If you are cringing because you own a vacation home elsewhere, Rodriguez adds that "living clients can avoid this by titling the out-of-state vacation residence either in a revocable living trust or a limited liability company."

Shipping costs. This is another expense you probably wouldn't consider at the outset of closing an estate, Rodriguez says. The estate might have to pay to ship coins, art, jewelry or perhaps antique furniture to relatives far, far away.

Sales costs. You have a lot of assets that aren't tied to an heir, and you're planning to sell them at an auction? Fine, but expect to pay a commission for that, both Bollaci and Rodriguez warn.

Cleaning costs. Maybe your great aunt had no artwork or coins to sell, but she had a house, and you want to sell it. The estate may end up having to pay to clean it -- or the beneficiaries may have to foot the bill, since not every estate has millions to draw upon.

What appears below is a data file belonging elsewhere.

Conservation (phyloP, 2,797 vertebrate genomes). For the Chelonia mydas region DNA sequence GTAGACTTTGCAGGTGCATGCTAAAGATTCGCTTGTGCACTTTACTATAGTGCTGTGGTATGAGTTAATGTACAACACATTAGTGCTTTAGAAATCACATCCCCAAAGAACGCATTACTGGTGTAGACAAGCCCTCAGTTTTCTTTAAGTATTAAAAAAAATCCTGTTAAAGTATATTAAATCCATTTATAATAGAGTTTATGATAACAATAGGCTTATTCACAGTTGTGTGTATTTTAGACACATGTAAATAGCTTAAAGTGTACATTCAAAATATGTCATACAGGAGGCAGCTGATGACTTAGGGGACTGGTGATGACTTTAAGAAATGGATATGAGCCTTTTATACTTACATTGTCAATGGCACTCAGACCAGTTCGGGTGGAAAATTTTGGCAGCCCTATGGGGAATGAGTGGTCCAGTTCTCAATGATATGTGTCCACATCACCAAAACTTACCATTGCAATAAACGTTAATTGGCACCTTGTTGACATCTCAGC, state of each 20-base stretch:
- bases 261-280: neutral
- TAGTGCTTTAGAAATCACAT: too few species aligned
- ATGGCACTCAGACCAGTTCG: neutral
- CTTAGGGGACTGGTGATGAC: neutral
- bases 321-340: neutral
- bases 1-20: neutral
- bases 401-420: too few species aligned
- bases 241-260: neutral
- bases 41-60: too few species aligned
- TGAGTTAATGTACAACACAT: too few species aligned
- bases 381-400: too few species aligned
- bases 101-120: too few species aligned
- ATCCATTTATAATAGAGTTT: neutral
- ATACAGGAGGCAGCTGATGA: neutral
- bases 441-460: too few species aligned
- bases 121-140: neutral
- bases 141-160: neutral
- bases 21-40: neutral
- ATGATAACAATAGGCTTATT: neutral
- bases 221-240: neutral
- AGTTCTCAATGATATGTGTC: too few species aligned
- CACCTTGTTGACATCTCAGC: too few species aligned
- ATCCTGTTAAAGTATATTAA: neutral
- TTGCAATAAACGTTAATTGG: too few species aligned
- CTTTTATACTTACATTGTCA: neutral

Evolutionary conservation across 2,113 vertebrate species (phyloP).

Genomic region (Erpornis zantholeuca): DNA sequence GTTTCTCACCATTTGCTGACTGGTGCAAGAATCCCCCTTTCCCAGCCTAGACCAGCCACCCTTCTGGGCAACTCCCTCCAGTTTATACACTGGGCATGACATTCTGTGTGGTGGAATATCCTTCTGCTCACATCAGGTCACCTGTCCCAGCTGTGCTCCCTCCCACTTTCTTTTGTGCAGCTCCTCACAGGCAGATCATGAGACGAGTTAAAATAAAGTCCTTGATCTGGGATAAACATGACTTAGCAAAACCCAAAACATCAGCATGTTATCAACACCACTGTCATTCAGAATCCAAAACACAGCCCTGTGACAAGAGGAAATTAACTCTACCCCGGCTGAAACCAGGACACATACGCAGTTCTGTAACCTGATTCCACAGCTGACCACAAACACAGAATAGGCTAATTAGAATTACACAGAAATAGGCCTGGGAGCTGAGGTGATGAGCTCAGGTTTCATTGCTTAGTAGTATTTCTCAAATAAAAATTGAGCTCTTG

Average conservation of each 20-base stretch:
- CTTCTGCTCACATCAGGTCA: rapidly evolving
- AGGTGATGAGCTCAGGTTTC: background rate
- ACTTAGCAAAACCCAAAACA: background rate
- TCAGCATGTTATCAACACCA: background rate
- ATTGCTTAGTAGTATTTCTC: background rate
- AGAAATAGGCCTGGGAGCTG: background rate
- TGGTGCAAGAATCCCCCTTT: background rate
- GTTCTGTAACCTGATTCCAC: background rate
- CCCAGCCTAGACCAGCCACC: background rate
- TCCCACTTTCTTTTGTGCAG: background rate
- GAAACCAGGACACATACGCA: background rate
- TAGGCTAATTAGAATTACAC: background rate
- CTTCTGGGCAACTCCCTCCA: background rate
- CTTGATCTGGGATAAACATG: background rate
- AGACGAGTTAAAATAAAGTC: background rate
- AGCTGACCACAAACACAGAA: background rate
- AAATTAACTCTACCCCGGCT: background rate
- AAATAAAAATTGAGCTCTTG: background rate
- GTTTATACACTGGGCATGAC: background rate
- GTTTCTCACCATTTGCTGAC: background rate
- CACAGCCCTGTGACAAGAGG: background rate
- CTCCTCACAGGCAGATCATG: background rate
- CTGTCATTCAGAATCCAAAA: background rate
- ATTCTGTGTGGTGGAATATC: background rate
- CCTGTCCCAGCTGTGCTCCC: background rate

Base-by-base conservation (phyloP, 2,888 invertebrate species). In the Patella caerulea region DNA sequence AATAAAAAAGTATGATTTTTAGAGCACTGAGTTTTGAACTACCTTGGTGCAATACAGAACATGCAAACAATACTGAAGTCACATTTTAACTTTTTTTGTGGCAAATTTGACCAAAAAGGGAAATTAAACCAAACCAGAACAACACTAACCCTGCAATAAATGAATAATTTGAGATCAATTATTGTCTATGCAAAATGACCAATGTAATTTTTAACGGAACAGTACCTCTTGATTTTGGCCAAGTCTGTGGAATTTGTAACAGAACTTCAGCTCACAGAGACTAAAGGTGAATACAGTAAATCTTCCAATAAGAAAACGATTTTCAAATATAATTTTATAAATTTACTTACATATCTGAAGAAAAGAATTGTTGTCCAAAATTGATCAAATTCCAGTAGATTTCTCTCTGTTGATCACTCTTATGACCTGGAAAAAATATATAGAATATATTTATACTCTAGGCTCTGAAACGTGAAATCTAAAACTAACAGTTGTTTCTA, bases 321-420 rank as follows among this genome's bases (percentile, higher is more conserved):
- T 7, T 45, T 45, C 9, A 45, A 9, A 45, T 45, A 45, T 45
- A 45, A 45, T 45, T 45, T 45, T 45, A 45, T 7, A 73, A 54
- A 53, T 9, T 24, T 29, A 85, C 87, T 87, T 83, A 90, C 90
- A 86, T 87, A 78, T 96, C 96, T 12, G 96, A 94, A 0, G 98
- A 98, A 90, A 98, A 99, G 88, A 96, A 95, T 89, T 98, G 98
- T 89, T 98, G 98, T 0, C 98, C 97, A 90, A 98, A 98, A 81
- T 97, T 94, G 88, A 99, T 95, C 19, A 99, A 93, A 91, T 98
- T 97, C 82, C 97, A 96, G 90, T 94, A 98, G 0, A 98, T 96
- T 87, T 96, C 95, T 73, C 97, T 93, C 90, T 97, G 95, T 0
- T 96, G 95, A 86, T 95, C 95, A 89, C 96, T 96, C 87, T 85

Housing costs in general. "There are also hidden costs in securing a home against burglaries or vandalism by changing locks and installing a security system, especially if the home still contains estate assets," Rodriguez says. "Finally, it's important to look out for carrying costs, such as mortgage, taxes, insurance and utilities for a residence while it is marketed for sale. This can be a particularly unpleasant surprise if it sits on the market for awhile."

Or you may hope to put the house up for sale in the spring but can't quite get it ready in time. "Miss the selling season, and the estate is paying taxes and expenses to maintain a vacant home," Bollaci says.